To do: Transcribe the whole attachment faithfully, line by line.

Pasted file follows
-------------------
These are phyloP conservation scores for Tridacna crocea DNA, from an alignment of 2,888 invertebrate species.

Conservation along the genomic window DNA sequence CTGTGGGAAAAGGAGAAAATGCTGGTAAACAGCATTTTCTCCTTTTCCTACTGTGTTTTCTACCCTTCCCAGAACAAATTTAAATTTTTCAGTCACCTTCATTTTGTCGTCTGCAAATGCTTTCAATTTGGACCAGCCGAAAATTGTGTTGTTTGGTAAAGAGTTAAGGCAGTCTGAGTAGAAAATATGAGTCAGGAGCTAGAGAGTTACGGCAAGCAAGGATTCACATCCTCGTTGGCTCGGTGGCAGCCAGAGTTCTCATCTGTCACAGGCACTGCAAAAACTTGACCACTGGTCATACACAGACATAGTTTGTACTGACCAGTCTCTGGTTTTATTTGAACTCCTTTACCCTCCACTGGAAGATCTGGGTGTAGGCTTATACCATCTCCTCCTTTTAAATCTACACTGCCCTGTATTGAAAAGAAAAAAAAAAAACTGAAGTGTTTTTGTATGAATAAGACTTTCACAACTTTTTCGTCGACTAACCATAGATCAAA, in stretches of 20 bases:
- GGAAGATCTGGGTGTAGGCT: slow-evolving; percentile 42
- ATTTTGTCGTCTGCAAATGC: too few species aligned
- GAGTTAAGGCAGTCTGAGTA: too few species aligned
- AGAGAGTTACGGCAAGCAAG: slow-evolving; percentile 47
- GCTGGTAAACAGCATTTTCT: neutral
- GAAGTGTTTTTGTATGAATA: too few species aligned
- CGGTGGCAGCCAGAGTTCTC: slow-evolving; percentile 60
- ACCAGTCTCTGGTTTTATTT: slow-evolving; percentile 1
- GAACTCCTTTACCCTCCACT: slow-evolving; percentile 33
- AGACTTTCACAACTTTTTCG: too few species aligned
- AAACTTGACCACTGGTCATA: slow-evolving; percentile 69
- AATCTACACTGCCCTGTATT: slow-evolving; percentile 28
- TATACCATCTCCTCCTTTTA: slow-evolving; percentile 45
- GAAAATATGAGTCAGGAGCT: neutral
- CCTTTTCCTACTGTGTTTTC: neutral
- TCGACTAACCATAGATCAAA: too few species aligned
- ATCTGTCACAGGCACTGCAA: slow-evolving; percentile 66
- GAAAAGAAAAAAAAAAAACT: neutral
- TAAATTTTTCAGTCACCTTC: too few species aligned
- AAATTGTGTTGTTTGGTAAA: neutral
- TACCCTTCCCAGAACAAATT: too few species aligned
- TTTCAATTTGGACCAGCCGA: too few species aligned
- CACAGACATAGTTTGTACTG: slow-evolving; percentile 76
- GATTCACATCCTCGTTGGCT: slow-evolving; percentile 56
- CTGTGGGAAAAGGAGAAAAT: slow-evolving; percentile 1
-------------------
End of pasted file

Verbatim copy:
These are phyloP conservation scores for Tridacna crocea DNA, from an alignment of 2,888 invertebrate species.

Conservation along the genomic window DNA sequence CTGTGGGAAAAGGAGAAAATGCTGGTAAACAGCATTTTCTCCTTTTCCTACTGTGTTTTCTACCCTTCCCAGAACAAATTTAAATTTTTCAGTCACCTTCATTTTGTCGTCTGCAAATGCTTTCAATTTGGACCAGCCGAAAATTGTGTTGTTTGGTAAAGAGTTAAGGCAGTCTGAGTAGAAAATATGAGTCAGGAGCTAGAGAGTTACGGCAAGCAAGGATTCACATCCTCGTTGGCTCGGTGGCAGCCAGAGTTCTCATCTGTCACAGGCACTGCAAAAACTTGACCACTGGTCATACACAGACATAGTTTGTACTGACCAGTCTCTGGTTTTATTTGAACTCCTTTACCCTCCACTGGAAGATCTGGGTGTAGGCTTATACCATCTCCTCCTTTTAAATCTACACTGCCCTGTATTGAAAAGAAAAAAAAAAAACTGAAGTGTTTTTGTATGAATAAGACTTTCACAACTTTTTCGTCGACTAACCATAGATCAAA, in stretches of 20 bases:
- GGAAGATCTGGGTGTAGGCT: slow-evolving; percentile 42
- ATTTTGTCGTCTGCAAATGC: too few species aligned
- GAGTTAAGGCAGTCTGAGTA: too few species aligned
- AGAGAGTTACGGCAAGCAAG: slow-evolving; percentile 47
- GCTGGTAAACAGCATTTTCT: neutral
- GAAGTGTTTTTGTATGAATA: too few species aligned
- CGGTGGCAGCCAGAGTTCTC: slow-evolving; percentile 60
- ACCAGTCTCTGGTTTTATTT: slow-evolving; percentile 1
- GAACTCCTTTACCCTCCACT: slow-evolving; percentile 33
- AGACTTTCACAACTTTTTCG: too few species aligned
- AAACTTGACCACTGGTCATA: slow-evolving; percentile 69
- AATCTACACTGCCCTGTATT: slow-evolving; percentile 28
- TATACCATCTCCTCCTTTTA: slow-evolving; percentile 45
- GAAAATATGAGTCAGGAGCT: neutral
- CCTTTTCCTACTGTGTTTTC: neutral
- TCGACTAACCATAGATCAAA: too few species aligned
- ATCTGTCACAGGCACTGCAA: slow-evolving; percentile 66
- GAAAAGAAAAAAAAAAAACT: neutral
- TAAATTTTTCAGTCACCTTC: too few species aligned
- AAATTGTGTTGTTTGGTAAA: neutral
- TACCCTTCCCAGAACAAATT: too few species aligned
- TTTCAATTTGGACCAGCCGA: too few species aligned
- CACAGACATAGTTTGTACTG: slow-evolving; percentile 76
- GATTCACATCCTCGTTGGCT: slow-evolving; percentile 56
- CTGTGGGAAAAGGAGAAAAT: slow-evolving; percentile 1